“An Occurrence at Owl Creek Bridge” isn’t a proper episode. Serling got the rights to a Canadian short film based on Ambrose Bierce’s story. The original short film would win the Oscar. This is a great adaptation for viewing in case you have to read the short story for an English class. “What’s in the Box” lets a couple see their lives on the TV. Today we call that Duck Dynasty. “The Masks” will make you scared of Halloween disguises. “I Am the Night—Color Me Black” deals with the hanging of a man for killing a bigot in self-defense. Ivan Dixon (Hogan’s Heroes) is a minister who won’t be quiet about the impending execution. “Caesar and Me” is an evil ventriloquist dummy in the hands of Jackie Cooper. A hungover couple wakes up to find themselves in a strange house in an even strangers neighborhood in “Stopover in a Quiet Town.” “The Encounter” was kept out of syndication for the longest time since it dealt with Neville Brand (The Untouchables) and George Takei (Star Trek) fighting over Pearl Harbor. “The Brain Center at Whipple’s” lets Richard Deacon (The Dick Van Dyke Show) improve his factory with the help of robots. But why should robots stop on the factory floor? “The Bewitchin’ Pool” is the final episode. A brother and sister find a mysterious relative under the water.

The Twilight Zone might have come to an end as a network series, but it quickly gained a loyal cult following on syndicated TV for all the right reasons. The stories have just the right amount of twist to surprise the most jaded of viewers. The performances are top notch so even if you know the twist, you want to experience the episode repeatedly. It’s not unusual to just marathon episodes on a rainy day. The Twilight Zone: The Complete Fifth Season returns the show to the tight 30 minute length that allows it to shock without too much pacing to hit the hour mark. The show went out on a high note that continues to marvel and sustain.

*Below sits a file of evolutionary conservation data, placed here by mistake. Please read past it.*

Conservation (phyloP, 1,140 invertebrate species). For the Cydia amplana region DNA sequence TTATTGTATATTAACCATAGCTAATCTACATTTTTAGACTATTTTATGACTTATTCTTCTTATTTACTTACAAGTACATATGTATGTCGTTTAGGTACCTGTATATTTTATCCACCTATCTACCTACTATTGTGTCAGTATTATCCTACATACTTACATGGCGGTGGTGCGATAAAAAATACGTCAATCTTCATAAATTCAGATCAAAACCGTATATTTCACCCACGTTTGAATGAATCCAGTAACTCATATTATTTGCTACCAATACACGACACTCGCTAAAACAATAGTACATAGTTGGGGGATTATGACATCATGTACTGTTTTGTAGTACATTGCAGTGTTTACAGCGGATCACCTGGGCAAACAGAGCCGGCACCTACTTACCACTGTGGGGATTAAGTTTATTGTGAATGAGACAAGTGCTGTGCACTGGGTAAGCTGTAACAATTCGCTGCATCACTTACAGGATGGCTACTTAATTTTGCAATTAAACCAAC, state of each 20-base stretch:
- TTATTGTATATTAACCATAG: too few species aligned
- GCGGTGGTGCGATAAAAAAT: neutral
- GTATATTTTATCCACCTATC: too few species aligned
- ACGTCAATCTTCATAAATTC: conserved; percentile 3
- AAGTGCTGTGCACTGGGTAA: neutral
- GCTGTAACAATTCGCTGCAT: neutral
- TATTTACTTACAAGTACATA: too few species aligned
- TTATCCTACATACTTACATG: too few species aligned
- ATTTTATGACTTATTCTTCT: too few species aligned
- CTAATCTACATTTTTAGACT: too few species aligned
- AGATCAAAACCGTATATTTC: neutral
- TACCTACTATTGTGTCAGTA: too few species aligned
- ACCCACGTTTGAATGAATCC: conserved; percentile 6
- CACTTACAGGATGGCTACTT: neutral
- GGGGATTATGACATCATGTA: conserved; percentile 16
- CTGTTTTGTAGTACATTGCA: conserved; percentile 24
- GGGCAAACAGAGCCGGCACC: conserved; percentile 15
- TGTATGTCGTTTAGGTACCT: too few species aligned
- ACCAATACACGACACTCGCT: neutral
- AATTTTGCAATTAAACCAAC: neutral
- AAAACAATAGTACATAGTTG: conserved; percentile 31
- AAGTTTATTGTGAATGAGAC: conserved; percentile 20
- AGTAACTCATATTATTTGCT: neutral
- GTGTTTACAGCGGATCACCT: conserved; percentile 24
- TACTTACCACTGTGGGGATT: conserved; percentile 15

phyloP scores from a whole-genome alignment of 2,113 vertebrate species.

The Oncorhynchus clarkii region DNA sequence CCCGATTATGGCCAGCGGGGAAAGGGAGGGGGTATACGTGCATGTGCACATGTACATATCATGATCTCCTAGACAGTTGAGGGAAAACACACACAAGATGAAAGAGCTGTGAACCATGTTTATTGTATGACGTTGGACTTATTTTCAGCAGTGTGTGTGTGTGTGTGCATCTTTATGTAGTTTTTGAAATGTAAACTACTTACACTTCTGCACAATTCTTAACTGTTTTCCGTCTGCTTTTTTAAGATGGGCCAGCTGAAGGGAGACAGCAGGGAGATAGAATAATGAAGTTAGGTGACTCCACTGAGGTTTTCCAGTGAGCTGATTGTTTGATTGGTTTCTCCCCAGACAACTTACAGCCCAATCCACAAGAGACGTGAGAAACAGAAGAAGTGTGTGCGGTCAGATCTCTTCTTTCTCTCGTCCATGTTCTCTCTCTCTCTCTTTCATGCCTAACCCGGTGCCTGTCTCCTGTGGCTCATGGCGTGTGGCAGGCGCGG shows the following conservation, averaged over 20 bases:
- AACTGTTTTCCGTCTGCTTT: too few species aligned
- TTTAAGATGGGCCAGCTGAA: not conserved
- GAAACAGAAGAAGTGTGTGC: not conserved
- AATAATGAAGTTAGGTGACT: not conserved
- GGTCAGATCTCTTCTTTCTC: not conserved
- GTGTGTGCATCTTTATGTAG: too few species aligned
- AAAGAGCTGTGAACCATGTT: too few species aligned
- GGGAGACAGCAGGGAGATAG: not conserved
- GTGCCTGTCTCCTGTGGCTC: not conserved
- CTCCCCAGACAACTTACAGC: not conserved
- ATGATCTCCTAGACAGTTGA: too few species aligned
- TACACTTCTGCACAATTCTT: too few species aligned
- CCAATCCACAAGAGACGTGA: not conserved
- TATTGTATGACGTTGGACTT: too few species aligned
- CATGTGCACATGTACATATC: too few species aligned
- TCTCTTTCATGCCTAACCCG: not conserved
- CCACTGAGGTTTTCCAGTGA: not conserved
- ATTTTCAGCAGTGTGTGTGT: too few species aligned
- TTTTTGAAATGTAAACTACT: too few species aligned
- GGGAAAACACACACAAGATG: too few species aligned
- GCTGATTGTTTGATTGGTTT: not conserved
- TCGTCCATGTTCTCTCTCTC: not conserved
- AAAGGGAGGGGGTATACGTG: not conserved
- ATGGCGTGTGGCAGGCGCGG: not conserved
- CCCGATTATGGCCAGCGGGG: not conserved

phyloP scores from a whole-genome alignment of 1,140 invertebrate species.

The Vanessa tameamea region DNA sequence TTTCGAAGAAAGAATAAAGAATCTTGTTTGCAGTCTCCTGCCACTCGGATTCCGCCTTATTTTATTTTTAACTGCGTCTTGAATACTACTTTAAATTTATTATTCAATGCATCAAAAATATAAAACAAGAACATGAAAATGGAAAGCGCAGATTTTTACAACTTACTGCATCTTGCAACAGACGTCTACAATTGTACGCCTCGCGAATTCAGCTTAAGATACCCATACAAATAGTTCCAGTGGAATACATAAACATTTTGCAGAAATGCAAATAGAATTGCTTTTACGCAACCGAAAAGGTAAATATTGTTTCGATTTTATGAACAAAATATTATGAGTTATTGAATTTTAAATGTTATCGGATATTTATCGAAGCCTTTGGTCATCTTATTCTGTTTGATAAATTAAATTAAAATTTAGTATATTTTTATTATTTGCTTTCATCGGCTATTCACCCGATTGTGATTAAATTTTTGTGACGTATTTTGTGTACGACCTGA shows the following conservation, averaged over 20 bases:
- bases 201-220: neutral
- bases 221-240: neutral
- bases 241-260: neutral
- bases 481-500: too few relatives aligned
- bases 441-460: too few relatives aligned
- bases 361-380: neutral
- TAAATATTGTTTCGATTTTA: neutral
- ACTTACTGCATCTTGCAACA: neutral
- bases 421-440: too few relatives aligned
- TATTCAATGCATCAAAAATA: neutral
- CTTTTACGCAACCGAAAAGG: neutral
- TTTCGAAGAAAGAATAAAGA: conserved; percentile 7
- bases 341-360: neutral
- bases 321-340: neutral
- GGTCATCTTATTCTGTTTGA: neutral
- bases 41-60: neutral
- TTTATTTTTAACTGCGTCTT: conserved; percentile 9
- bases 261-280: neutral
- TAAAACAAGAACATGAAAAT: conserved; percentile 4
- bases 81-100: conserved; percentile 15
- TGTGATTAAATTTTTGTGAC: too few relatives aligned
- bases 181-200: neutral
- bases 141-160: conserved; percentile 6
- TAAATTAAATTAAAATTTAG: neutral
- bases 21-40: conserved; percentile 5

“In Praise of Pip,” “Steel,” “Nightmare at 20,000 Feet,” “A Kind of a Stopwatch,” “The Last Night of a Jockey,” “Living Doll,” “The Old Man in the Cave,” “Uncle Simon,” “Probe 7 Over and Out,” “The 7th Is Made Up of Phantoms,” “Ninety Years Without Slumbering,” “Ring-A-Ding Girl,” “You Drive,” “The Long Morrow,” “The Self-Improvement of Salvadore Ross,” “Number Twelve Looks Just Like You,” “Black Leather Jackets,” “Night Call,” “From Agnes, with Love,” “Spur of the Moment,” “An Occurrence at Owl Creek Bridge,” “Queen of the Nile,” “What’s in the Box,” “The Masks,” “I Am the Night Color Me Black,” “Sounds and Silences,” “Caesar and Me,” “The Jeopardy Room,” “Stopover in a Quiet Town,” “The Encounter,” “Mr. Garrity and the Graves,” “The Brain Center at Whipple’s,” “Come Wander with Me,” “The Fear” and “The Bewitchin’ Pool.”

The video is 1.33:1 full frame. The transfers appear to be from the restored high definition masters that were used for the recent Blu-rays. There’s a richness to the black and white images. The audio is Dolby Digital Mono. The levels are just right for Rod Serling’s introductions and closings.

No bonus features.

The Twilight Zone: The Complete Fifth Season wraps up the legendary series with quite a few iconic episodes. The return to 30 minutes brings back the original tone of the show. This collection doesn’t have any bonus features so it’s perfect for fans of the show who don’t crave bells and whistles. They just want to sit back and binge on episodes to get their Rod Serling fix.

RLJ Entertainment presents The Twilight Zone: The Complete Fifth Season. Starring: Jack Klugman, Jackie Cooper, James Coburn, Lee Marvin, Martin Landau, Mickey Rooney, Shelley Fabares, Telly Savalas, William Shatner and George Takei. Boset Contents: 36 episodes on 5 DVDs. Released: September 3, 2013.